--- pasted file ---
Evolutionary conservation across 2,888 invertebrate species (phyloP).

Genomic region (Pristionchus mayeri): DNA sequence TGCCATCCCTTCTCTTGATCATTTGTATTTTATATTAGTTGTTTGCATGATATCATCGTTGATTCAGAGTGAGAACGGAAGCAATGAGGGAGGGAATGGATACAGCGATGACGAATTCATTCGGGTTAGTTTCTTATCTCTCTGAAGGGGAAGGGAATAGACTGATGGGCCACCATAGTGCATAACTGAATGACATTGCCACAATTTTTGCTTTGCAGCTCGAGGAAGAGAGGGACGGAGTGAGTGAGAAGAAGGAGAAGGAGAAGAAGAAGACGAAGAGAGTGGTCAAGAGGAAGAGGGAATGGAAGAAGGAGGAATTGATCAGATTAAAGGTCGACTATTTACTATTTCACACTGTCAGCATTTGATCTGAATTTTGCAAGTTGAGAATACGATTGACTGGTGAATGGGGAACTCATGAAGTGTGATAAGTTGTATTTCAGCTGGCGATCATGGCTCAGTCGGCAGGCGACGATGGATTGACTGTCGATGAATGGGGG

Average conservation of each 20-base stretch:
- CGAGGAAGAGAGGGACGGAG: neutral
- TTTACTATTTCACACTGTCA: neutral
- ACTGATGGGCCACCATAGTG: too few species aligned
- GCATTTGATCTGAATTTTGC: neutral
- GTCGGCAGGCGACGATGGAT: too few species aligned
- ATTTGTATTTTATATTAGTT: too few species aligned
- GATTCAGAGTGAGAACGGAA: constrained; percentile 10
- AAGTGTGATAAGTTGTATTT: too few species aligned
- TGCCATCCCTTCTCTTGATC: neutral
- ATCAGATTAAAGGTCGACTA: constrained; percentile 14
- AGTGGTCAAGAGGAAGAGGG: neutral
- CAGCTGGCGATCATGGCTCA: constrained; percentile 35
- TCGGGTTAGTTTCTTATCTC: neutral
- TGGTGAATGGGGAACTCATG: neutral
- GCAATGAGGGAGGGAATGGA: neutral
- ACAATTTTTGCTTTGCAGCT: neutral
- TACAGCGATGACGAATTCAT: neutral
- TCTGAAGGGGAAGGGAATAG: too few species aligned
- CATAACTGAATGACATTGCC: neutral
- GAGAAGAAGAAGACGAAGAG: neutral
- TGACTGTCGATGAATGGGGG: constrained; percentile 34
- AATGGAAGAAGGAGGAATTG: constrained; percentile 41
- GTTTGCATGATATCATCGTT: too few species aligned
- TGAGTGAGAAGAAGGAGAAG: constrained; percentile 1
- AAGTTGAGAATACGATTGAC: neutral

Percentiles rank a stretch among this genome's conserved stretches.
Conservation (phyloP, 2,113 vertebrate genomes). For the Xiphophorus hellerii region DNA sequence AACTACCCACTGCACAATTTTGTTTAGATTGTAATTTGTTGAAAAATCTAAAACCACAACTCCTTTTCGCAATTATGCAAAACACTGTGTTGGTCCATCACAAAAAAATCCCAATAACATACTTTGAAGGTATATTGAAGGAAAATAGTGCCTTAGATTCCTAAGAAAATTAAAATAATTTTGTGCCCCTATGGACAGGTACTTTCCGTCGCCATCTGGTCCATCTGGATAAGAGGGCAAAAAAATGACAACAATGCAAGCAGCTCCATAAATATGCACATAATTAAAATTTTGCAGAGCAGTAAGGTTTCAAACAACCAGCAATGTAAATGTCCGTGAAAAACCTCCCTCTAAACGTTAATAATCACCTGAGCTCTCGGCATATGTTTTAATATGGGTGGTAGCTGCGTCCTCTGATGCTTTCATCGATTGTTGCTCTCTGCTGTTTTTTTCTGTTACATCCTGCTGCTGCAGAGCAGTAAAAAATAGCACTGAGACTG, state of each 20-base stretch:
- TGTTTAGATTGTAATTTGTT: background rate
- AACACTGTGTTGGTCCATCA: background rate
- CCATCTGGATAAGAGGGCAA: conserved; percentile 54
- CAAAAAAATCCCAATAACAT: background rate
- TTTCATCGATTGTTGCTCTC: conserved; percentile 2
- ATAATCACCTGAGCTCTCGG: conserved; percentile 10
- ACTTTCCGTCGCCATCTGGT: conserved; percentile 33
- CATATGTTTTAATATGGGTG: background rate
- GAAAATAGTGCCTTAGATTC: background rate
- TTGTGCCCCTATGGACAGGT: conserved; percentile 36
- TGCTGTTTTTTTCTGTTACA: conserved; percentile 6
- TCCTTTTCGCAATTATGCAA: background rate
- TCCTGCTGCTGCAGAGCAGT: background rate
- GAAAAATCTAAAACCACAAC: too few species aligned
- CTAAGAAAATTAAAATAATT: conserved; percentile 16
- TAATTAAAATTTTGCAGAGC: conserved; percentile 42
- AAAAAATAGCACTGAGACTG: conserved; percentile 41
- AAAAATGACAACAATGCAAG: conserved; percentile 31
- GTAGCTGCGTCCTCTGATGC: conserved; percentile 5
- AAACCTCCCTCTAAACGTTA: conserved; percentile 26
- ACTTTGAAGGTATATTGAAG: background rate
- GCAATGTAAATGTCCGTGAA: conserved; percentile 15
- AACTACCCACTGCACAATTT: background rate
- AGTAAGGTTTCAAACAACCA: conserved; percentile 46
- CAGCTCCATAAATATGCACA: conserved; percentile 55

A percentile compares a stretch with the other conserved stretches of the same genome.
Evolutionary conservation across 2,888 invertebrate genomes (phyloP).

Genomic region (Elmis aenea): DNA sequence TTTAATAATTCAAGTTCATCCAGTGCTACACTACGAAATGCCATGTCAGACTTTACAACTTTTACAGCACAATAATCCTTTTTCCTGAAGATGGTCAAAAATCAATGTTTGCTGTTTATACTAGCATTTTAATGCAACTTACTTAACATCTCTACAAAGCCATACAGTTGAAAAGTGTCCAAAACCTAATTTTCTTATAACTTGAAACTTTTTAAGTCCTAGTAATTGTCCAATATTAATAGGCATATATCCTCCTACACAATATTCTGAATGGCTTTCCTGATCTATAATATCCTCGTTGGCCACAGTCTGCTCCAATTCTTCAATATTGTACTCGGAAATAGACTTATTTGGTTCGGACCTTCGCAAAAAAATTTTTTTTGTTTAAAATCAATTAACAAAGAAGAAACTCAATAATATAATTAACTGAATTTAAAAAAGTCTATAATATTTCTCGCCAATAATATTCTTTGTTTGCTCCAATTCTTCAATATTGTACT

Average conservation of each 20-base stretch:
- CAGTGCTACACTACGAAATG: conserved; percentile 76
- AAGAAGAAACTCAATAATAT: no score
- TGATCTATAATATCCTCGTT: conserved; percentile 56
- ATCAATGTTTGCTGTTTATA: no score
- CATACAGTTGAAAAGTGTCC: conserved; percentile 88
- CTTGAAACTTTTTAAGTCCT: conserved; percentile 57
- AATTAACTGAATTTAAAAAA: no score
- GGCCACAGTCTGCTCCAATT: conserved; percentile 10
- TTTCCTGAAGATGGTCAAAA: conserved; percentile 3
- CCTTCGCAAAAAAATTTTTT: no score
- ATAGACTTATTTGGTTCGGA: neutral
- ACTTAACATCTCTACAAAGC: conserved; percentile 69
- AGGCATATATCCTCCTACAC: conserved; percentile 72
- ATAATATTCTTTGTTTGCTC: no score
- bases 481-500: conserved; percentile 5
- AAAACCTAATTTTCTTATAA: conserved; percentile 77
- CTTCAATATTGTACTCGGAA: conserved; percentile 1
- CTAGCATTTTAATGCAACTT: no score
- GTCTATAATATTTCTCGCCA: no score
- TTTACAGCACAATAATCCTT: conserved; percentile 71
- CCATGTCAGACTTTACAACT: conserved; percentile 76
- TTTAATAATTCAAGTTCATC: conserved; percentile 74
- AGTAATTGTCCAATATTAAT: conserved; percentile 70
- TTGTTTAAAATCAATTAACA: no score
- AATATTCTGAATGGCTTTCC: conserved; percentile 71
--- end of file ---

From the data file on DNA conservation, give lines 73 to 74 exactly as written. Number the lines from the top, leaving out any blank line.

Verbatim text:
- ATAATATTCTTTGTTTGCTC: no score
- bases 481-500: conserved; percentile 5